Two years later he played a crucial role in what may still be the most successful of Indigenous protests — the Aboriginal Tent Embassy opposite Parliament House in Canberra. The embassy, a demonstration against the McMahon government’s denial of Aboriginal land rights, was a Redfern Black Power protest. Newfong was its chief voice, lobbying and briefing journalists, politicians and diplomats. “The Mission,” he said, “has come to town.”

Newfong’s language was less strident than that of many of his radical contemporaries. In public statements, he shunned the “copulatory adjective.” Nevertheless, the point of view was the same.

In an ABC television interview, he said governments in power were indifferent to Aboriginal people. “Perhaps ‘indifference’ is being euphemistic,” he added. His defence of the embassy’s demands for land rights, mineral rights and financial compensation was calm but unyielding.

Newfong was appointed the first Aboriginal editor of the Indigenous magazine Identity in 1972. Melbourne University professor Marcia Langton says he made it enormously influential.

By 1975 he was doing public relations for the Redfern Aboriginal Medical Service. Langton remembers him returning to the office at night to help young Indigenous women produce the Aboriginal newspaper Koori Bina. “Working with John was a young writer’s dream,” she says. “He was extraordinarily well read, a brilliant analyst and writer [with a] supreme and ever-ready wit.”

Black Power waned as Newfong became a government adviser and speechwriter; public relations chief of the Aboriginal Development Commission; an adviser to the Australian Medical Association; a journalism lecturer at Queensland’s James Cook University; and a guest lecturer at several universities in Australia and overseas.

He also served on the board of the Public Broadcasting Foundation, helping spur the rapid growth of Aboriginal radio through support for Indigenous broadcasters. Throughout the 1980s and 1990s, he contributed to a long list of publications.

He brought to his work a depth of knowledge, a strong analytical mind and a sharp sense of humour. His style was thoughtful and measured — but with clever, often angry barbs.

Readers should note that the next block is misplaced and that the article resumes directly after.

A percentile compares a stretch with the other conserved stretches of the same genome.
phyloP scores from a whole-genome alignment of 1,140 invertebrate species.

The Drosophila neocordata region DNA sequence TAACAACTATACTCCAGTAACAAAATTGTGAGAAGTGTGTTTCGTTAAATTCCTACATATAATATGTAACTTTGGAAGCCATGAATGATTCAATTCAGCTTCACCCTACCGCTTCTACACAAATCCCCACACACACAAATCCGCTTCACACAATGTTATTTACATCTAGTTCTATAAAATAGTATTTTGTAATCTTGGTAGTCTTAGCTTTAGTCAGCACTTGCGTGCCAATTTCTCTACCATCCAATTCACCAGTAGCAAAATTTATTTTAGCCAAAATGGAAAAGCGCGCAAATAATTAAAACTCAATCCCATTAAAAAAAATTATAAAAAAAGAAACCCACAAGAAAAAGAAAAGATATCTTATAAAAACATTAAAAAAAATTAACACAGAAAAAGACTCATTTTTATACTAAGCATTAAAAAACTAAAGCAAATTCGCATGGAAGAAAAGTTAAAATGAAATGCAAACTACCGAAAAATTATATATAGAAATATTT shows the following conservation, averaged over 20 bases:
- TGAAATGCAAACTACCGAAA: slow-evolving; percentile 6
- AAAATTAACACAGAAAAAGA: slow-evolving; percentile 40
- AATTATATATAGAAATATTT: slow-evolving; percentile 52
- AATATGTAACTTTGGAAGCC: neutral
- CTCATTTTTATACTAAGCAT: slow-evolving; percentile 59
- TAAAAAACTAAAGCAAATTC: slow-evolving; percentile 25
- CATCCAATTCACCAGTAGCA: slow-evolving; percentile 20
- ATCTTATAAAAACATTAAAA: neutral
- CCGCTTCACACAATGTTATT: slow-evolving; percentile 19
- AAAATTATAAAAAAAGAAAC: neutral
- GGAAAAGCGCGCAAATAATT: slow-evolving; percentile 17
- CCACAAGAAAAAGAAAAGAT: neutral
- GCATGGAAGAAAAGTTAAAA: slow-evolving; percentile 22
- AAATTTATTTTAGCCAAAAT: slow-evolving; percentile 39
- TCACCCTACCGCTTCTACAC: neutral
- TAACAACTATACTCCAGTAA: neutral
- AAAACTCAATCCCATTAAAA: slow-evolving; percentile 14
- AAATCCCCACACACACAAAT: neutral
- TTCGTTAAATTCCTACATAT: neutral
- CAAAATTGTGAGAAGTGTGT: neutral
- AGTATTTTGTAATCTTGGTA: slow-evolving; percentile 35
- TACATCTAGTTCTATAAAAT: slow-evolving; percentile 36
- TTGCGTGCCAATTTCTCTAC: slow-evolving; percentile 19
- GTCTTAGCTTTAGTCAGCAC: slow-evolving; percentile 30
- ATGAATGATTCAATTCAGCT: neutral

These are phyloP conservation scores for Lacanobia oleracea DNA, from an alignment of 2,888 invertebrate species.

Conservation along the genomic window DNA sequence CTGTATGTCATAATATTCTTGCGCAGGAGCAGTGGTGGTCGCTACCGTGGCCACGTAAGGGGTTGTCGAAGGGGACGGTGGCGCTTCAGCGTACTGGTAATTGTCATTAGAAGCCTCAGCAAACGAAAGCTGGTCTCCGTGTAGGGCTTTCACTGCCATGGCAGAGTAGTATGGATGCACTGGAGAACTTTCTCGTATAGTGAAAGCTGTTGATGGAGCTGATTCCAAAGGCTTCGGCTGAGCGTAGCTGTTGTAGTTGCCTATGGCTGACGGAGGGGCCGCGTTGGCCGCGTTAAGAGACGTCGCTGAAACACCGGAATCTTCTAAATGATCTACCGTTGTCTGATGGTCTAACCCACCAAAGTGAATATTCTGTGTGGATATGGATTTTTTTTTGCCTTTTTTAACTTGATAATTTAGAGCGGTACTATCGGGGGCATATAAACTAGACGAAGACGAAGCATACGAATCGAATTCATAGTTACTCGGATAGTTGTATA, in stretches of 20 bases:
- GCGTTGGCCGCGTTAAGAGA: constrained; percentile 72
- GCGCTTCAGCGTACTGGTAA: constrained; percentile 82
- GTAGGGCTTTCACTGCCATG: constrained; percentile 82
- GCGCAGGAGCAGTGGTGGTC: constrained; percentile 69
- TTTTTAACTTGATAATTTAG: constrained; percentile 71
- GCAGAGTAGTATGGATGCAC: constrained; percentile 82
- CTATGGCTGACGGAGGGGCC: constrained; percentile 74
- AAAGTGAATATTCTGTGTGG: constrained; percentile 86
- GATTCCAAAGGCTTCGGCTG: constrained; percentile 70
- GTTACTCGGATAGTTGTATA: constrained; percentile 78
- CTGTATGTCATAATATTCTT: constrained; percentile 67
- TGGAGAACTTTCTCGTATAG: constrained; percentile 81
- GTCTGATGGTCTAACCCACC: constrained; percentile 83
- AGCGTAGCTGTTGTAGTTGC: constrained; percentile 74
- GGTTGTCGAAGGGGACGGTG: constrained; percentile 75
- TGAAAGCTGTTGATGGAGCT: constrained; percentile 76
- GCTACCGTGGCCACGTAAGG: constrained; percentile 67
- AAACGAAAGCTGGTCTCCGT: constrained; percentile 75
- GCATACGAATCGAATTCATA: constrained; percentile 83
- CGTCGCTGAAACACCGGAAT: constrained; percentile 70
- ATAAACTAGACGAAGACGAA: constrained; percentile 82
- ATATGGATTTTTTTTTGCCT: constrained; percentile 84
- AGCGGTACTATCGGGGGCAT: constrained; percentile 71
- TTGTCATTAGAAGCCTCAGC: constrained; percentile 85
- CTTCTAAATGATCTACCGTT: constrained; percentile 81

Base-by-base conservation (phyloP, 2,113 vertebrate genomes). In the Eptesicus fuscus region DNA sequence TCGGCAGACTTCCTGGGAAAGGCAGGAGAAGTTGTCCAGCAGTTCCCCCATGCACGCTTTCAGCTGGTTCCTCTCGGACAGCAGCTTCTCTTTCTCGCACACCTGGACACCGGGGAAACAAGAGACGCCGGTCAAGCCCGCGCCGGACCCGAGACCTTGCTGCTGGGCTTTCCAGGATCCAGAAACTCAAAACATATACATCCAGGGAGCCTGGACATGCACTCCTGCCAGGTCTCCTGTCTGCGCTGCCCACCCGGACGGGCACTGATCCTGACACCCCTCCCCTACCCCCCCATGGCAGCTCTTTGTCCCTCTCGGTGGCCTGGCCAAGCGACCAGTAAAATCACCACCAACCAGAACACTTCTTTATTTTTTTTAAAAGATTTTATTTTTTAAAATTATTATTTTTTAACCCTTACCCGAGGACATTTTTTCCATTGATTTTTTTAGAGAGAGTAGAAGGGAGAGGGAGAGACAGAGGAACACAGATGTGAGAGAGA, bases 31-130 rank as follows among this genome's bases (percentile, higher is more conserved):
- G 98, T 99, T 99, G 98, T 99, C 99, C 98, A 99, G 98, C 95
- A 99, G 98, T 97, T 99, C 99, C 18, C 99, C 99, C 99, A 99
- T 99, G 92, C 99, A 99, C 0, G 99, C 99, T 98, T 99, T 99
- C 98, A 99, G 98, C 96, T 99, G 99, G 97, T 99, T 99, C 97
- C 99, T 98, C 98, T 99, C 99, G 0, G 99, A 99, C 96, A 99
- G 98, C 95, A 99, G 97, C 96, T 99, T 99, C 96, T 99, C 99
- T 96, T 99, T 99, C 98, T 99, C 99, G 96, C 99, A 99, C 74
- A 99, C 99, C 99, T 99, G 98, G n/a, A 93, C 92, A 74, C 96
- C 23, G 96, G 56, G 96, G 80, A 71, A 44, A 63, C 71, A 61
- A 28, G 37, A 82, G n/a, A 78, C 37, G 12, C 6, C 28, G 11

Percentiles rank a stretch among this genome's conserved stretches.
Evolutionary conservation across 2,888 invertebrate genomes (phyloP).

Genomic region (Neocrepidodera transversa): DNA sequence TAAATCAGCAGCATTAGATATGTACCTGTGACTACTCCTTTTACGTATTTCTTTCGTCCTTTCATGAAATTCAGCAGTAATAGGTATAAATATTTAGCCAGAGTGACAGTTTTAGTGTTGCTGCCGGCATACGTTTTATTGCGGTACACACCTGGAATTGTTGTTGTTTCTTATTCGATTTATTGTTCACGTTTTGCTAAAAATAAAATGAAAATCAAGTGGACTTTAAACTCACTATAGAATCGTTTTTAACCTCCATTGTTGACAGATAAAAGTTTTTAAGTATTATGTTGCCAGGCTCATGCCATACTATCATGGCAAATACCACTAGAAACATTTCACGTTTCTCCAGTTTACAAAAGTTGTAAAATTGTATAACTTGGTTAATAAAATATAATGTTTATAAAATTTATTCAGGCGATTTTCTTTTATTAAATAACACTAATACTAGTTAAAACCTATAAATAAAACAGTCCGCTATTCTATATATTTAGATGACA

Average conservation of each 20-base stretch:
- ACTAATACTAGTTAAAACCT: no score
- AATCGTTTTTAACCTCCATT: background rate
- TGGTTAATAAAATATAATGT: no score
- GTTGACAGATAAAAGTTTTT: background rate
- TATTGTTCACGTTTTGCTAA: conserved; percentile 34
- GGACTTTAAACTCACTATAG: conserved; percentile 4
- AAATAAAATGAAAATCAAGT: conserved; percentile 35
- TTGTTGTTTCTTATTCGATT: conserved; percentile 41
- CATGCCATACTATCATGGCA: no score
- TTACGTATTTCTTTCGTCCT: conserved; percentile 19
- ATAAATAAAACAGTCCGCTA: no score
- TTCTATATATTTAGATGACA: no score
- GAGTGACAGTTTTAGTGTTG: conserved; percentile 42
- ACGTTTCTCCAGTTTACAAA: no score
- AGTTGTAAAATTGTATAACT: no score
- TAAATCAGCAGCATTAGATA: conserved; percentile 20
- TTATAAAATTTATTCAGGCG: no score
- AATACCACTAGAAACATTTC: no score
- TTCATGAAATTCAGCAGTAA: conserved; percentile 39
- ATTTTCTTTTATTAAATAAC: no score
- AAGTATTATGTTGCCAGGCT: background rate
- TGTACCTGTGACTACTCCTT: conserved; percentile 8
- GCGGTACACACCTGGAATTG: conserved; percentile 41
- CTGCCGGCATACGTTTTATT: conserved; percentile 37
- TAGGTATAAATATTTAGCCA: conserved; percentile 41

The pastoral industry, he once wrote, was “the black man’s burden”; Aboriginal protests threatened “the great Australian smugness”; and Indigenous claims for mineral rights made people worry about “us digging up their nondescript sprawls of suburbia.”

But he was to become disillusioned with the nature of government Aboriginal funding and the “ever-mushrooming Aboriginal bureaucracies.” Higher spending, he wrote, might merely result in “a whole new set of anagrams.” He wrote of Aboriginal bureaucrats “of the instant-coffee variety.” And in conversation he used the phrase nouveau noir to describe people who belatedly discovered their Aboriginality.

Newfong’s abiding concern was Indigenous health, highlighted in a fiery preface he wrote for the 1989 National Aboriginal Health Strategy. It is only six paragraphs long but it shows what a powerful writer and committed campaigner he was.

The first thing, he said, was to address the reality of Indigenous Australia, a reality obscured by white history and jingoism. Aboriginal people were “dressed in the hand-me-downs that are the legacy of dispossession and dispersal.” This was “a history forged in the cauldrons of colonisation.”

Newfong died in 1999, only fifty-five years of age. His legacy is honoured in New South Wales in the annual Kennedy Awards, named after the late Les Kennedy, an indefatigable crime reporter for News Corp and Fairfax newspapers. The prize for outstanding Indigenous affairs reporting is the John Newfong Award.

This is fitting, for Kennedy was also Aboriginal. When he began his career, he walked through the door John Newfong had nudged ajar. •